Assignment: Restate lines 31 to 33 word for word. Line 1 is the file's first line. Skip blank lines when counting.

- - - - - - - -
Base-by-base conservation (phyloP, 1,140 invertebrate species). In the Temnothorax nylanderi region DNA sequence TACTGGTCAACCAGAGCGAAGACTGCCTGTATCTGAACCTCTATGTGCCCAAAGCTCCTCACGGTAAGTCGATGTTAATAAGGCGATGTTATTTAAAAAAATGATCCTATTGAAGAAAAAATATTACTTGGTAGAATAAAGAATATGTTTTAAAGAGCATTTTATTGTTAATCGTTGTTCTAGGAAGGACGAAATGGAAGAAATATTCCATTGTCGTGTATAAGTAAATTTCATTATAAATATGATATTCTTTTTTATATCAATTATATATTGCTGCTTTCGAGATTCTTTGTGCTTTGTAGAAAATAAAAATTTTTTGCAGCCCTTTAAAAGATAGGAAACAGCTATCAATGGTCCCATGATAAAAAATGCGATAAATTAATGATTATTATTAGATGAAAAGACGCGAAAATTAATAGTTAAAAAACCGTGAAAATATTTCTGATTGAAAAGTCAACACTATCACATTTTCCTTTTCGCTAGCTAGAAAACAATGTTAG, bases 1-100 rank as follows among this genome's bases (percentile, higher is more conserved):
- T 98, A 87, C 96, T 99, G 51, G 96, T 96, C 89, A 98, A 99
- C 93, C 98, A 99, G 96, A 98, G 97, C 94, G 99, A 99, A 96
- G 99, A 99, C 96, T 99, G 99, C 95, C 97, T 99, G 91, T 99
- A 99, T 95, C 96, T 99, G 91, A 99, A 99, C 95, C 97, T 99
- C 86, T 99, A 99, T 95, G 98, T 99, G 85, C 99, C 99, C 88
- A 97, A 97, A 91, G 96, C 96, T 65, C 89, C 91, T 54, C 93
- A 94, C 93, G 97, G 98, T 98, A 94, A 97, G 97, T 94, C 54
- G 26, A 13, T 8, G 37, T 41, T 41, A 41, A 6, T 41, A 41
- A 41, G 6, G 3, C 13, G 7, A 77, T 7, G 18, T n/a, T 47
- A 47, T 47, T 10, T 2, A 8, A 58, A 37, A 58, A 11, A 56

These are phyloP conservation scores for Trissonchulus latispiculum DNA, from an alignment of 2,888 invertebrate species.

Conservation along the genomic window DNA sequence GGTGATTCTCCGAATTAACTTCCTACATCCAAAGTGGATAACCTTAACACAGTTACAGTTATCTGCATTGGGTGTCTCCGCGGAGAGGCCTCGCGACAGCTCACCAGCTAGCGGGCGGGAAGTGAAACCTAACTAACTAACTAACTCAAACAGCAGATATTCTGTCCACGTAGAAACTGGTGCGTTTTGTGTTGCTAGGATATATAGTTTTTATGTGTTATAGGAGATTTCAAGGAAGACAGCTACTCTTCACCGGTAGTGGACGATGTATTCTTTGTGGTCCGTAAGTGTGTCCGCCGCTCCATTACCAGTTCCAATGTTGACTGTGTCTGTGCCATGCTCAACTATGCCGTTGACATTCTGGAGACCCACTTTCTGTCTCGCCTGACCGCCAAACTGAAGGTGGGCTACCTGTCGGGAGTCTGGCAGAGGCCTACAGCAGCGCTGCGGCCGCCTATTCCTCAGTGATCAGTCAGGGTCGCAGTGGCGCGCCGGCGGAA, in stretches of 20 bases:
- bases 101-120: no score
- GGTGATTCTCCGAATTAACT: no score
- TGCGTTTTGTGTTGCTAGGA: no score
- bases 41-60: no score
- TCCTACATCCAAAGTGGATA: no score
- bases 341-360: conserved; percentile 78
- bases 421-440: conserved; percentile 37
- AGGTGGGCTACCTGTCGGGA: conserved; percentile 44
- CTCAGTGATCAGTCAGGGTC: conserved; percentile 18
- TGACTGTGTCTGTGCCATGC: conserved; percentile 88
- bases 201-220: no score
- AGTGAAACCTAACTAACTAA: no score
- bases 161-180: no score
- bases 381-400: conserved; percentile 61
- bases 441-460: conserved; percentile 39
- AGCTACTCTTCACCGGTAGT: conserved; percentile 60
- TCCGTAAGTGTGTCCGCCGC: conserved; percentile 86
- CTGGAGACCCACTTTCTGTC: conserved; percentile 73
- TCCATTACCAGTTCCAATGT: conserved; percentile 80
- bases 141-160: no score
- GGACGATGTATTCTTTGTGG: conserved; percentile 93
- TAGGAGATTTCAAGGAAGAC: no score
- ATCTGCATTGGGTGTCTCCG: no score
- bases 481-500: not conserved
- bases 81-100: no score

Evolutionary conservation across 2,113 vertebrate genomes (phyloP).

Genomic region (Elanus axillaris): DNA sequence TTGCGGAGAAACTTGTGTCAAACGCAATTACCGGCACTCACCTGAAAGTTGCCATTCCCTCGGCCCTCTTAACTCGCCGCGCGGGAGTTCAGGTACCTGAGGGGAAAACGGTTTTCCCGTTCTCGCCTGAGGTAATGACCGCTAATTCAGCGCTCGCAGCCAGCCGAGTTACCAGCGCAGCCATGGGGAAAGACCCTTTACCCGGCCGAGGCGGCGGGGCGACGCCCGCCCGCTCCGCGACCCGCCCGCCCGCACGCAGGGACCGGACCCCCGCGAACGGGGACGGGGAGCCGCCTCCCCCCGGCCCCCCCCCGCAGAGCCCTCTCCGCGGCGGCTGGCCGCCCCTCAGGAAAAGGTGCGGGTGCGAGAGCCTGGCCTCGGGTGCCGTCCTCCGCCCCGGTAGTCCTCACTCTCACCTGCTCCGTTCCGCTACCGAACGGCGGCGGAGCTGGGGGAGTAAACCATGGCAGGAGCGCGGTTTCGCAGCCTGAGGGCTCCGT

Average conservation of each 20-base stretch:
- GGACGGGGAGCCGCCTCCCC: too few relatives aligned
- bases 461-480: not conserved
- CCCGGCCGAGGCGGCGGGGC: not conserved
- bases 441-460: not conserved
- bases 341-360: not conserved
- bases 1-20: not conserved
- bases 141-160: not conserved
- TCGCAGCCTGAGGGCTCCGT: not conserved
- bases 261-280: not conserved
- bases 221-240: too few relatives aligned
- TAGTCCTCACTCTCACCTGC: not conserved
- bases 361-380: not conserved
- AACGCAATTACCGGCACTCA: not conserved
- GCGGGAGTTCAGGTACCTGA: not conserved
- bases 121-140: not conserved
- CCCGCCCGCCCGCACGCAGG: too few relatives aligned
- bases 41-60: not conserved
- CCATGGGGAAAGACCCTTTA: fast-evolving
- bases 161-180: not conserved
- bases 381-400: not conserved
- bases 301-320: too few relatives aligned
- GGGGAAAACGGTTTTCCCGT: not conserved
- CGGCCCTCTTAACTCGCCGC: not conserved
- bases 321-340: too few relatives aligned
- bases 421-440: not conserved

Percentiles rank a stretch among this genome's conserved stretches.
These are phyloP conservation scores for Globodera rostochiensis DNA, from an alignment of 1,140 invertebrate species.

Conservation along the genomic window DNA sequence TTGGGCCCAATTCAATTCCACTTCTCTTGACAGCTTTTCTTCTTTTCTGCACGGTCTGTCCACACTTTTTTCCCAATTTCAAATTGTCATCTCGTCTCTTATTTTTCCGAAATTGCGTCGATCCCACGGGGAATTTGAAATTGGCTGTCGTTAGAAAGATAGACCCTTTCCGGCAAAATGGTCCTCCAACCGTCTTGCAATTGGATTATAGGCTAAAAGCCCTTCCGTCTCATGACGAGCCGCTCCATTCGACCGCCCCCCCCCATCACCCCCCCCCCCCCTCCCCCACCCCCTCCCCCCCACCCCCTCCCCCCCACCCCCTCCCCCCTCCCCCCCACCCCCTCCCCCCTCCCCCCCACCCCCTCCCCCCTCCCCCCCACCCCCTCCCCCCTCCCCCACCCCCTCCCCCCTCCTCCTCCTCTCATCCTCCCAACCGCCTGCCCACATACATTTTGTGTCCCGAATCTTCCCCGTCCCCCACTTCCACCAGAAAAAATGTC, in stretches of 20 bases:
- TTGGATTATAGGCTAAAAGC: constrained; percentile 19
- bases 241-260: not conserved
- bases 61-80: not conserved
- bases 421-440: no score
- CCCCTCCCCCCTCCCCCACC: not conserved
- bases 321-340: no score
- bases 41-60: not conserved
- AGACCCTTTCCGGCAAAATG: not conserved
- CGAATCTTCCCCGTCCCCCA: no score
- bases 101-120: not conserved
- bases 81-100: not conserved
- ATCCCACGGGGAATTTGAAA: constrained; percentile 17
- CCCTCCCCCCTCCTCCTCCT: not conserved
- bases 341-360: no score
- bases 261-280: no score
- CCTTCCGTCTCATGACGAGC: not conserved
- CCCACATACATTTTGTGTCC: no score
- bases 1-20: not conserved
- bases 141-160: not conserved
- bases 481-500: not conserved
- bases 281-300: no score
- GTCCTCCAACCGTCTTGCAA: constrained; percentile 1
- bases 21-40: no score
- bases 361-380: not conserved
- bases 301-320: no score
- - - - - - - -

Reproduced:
- CTGGAGACCCACTTTCTGTC: conserved; percentile 73
- TCCATTACCAGTTCCAATGT: conserved; percentile 80
- bases 141-160: no score